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Control 24v stepper with motor shield

Discussion in 'Sensors and Actuators' started by bigone5500, Mar 1, 2015.

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  1. bigone5500

    bigone5500

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    Apr 9, 2014
    I have a seeed motor shield which states that it can output 5 to 15 volts. I want to control a 24 volt stepper but am unsure what to do at this point. I am thinking I can use some FETs along with optocouplers to do this.

    What are your thoughts?
     
  2. bigone5500

    bigone5500

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    120
    Apr 9, 2014
    After thinking about this a bit more, I am thinking that the optos may not be able to switch fast enough to operate the FETs for smooth rotation. I was thinking of using the optos to put a barrier between my controller and the 24V source.
     
  3. mofy

    mofy

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    Dec 19, 2014
    Optos are fast enough. They only need to go to about 50kHz, and you can clean up the output with a schmitt buffer e.g 74HC14.
     
  4. bigone5500

    bigone5500

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    Apr 9, 2014
    So I don't need the FETs? Just the optos?
     
  5. mofy

    mofy

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    Dec 19, 2014
    The optos only provide voltage isolation, they cannot drive the stepper motor, you need power devices like FETs or BJTs for that.
     
  6. hevans1944

    hevans1944 Hop - AC8NS

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    Jun 21, 2012
    If you have the technical acumen, you might consider hacking the seeed motor shield. It uses a L298 dual H-bridge driver that is specified to run with motor supply voltages up to 40 VDC.

    I can't find any schematics for the seeed motor shield, and I don't care to reverse engineer their Eagle files. Nor is there any explanation of why seeed specifies a maximum of 15 VDC. There is a two-pin connector on the shield, identified as "Supply Power Connector," with a jumper across it, identified as "MB_EN.," This was apparently intended to allow an external motor power supply, independent of the lower voltage USB power that is normally applied to the board. Seeed has this to say about that: The purpose of "Supply Power Connector" is using the jumper cap to select USB or external power for driving the motor, But you must insert the jumper cap now. We will later be resolved the problem. Yeah, sure.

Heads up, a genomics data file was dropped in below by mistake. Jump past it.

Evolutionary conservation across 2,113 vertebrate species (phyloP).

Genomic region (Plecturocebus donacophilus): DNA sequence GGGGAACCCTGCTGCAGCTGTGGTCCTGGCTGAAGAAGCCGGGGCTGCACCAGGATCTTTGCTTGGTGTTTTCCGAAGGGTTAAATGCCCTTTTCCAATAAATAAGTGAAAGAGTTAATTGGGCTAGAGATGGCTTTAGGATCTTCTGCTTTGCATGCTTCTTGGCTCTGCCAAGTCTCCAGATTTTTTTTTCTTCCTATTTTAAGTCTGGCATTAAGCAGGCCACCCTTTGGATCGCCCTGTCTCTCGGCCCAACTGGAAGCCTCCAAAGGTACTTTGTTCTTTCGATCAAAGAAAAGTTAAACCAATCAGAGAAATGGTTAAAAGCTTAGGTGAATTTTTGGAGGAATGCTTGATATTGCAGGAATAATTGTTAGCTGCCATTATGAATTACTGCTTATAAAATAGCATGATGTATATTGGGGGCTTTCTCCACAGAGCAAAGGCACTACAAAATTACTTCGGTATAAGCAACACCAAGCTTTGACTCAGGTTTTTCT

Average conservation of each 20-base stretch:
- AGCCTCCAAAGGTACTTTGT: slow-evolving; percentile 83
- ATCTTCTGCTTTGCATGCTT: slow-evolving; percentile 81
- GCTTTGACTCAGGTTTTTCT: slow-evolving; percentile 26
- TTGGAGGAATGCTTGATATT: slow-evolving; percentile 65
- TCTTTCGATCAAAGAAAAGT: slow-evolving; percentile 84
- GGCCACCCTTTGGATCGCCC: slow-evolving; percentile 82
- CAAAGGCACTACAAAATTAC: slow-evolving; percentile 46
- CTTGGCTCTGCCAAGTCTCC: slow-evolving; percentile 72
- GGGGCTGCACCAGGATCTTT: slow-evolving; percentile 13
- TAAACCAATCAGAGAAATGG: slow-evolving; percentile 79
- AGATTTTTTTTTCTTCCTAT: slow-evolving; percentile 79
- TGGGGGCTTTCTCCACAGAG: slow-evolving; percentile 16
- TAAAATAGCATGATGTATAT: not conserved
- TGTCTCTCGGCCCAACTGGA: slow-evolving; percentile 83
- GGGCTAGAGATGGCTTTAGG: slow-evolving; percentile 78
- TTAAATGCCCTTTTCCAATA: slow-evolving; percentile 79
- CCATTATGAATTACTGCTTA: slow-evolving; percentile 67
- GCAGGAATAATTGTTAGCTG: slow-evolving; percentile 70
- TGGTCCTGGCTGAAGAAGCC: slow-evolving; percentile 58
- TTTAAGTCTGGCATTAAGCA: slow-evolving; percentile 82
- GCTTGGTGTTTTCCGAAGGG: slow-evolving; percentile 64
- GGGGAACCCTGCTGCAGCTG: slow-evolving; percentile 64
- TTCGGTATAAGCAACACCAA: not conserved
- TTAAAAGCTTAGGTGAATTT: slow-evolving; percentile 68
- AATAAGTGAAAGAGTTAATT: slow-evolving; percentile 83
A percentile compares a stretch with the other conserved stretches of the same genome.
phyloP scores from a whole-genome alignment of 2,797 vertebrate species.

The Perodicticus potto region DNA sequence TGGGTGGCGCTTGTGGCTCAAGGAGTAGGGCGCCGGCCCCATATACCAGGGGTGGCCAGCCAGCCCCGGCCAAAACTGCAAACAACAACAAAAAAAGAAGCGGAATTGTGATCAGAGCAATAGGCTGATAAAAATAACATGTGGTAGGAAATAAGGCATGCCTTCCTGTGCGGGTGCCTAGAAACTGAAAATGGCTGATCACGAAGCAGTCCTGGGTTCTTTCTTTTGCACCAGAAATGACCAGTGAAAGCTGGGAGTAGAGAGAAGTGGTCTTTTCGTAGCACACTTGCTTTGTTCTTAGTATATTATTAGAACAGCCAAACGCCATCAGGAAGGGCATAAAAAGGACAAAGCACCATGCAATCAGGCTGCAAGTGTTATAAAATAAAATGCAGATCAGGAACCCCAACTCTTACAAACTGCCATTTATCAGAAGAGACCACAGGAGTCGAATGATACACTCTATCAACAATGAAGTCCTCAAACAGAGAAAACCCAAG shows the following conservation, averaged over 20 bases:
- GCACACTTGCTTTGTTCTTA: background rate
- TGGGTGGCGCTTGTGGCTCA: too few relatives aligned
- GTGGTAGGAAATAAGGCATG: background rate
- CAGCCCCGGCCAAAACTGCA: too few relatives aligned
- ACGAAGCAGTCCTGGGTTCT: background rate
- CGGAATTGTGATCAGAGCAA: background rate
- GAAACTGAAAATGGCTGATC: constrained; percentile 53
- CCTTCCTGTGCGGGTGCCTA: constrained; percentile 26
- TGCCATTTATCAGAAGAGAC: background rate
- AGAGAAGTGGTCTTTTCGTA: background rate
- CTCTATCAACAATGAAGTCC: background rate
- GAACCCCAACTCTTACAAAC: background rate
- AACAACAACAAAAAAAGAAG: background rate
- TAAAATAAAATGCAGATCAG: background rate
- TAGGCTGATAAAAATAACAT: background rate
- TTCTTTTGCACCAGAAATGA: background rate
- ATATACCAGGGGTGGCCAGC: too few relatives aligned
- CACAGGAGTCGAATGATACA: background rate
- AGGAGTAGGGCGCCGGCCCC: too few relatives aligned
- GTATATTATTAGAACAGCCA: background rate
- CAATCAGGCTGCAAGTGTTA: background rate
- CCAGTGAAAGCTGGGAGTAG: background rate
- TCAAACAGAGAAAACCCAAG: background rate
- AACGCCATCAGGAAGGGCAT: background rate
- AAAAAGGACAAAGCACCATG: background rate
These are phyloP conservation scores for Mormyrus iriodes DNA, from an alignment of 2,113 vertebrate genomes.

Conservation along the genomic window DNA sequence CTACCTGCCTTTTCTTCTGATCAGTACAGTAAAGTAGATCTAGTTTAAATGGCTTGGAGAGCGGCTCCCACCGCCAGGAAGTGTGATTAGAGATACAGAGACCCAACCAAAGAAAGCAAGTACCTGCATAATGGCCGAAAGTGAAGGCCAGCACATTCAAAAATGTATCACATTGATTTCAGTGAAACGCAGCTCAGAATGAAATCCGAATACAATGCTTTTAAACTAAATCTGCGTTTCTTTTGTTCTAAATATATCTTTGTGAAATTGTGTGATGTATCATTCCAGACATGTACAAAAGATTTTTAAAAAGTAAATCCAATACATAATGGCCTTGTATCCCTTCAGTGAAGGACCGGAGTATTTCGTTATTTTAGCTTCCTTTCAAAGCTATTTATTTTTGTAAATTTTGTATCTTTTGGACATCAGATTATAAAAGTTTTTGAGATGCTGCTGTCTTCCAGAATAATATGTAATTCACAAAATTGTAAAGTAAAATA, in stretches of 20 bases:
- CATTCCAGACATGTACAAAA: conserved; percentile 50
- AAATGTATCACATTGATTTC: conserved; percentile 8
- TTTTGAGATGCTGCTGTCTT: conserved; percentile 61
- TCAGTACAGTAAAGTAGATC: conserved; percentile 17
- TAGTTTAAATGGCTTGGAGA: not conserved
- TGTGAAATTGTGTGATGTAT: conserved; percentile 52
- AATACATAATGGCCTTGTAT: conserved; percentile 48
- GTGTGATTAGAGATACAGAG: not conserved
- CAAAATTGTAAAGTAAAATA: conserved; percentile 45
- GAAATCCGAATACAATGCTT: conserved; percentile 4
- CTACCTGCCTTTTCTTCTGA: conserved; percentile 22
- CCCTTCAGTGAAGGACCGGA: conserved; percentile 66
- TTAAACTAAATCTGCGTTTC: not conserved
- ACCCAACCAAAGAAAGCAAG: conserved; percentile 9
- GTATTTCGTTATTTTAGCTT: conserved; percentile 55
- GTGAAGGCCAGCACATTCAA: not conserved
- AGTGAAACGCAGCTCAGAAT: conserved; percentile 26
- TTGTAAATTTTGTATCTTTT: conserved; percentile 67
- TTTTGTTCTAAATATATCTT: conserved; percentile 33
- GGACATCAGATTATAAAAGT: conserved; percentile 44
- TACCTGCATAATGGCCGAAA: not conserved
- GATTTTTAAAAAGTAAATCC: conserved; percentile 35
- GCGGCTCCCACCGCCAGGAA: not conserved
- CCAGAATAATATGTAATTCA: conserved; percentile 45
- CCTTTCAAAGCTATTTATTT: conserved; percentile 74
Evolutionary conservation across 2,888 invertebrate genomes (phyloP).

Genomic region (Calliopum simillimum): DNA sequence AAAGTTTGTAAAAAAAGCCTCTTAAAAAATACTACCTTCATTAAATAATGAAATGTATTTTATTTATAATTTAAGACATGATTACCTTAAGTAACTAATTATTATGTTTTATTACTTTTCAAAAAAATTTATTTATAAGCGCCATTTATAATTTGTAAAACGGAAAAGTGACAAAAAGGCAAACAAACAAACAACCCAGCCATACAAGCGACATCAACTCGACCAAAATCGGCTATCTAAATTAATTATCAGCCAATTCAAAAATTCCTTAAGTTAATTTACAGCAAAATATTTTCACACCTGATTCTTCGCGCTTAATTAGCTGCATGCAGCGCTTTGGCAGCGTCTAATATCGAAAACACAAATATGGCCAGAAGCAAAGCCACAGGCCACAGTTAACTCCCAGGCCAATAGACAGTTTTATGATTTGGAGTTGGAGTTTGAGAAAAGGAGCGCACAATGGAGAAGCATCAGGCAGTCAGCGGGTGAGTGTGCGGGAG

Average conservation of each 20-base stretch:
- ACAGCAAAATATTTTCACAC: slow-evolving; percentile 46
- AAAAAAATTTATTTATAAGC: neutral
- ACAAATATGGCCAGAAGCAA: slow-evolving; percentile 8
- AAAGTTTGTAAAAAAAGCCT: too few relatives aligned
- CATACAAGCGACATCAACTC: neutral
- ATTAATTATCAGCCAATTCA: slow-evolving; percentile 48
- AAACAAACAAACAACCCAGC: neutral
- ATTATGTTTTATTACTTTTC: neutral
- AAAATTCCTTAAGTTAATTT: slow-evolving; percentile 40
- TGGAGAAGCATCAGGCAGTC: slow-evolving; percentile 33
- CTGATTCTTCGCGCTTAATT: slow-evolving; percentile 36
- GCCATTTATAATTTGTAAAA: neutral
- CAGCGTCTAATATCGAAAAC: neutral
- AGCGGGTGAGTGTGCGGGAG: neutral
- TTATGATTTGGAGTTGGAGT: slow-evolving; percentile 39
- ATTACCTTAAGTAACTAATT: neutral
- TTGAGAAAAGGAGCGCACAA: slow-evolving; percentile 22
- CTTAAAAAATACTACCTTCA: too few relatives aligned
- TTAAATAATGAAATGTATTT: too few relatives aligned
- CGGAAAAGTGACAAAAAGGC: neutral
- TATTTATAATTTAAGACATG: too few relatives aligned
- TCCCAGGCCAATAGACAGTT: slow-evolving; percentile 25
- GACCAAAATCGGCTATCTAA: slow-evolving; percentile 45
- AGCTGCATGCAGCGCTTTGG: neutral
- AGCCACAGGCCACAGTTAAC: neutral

I think seeed screwed up their design by not providing for the use of these two pins to provide motor power. It probably has something to do with the voltage limitations of the on-board 5V regulator chip. This should have been three pins, not two! One pin to supply power to the L298 for motor drive; one pin to connect to the external (USB) power; and the third pin to connect to an external motor power supply.

    Seems to me that it should be possible to find the motor power Vc terminal on the L298 (check datasheet for pinouts corresponding to whatever physical package seeed used), isolate that pin from whatever else it is connected to, and provide that terminal with up to 40 VDC with respect to "ground" to drive motors with voltage requirements greater than 15 VDC but less than 40 VDC.

    Don't take my word for it that this hack would be safe and effective for your 24 VDC stepper. Proceed at your own risk. I am just passing on what it says on the L298 datasheet.. I don't have a seeed motor shield, so I have no way to test the hack.

    Hop
     
  7. bigone5500

    bigone5500

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    Apr 9, 2014
    Well I do have two of them. I could try it out. But I don't want to be left with just one. So. I think I will just try to make a breakout board of sorts.
     
  8. hevans1944

    hevans1944 Hop - AC8NS

    4,541
    2,116
    Jun 21, 2012
    Good luck with that. Can you post a picture of whatever circuit you come up with that works?

    I have a Superior Electric Slo-Syn DC/Synchronous stepper, model MO61-FD08, that I would like to drive. It is rated 1.25 V @ 3.8 A so I think I will need a PWM modulator and maybe 12 to 15 VDC to drive it with full torque. Later I may try to microstep it, but that requires a more sophisticated driver for the H-bridge. The STMicroelectronics web site has some interesting chips and tutorials for that.
     
  9. bigone5500

    bigone5500

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    Apr 9, 2014
    I decided to go ahead and connect higher voltages to my shield. Connected motor is 24v inkjet printer motor. Here is my finding:

    USB powered through arduino: very little motion if any at all. Mostly a high pitched squeal.
    USB disconnected and two 9v batteries in series connected to the battery terminal: motor turns great.

    The MB_EN jumper is if you are wanting to power the whole system using the batteries connected to the shield. If you want to power the arduino and shield separate from the motor, then you will need to remove the jumper.

    Worth adding is that it cannot output the full 24v needed to control my stepper. I had the two 9v batteries connected but was not getting the full voltage. I will continue to develop a controller for 24v use.
     
    Last edited: Mar 7, 2015
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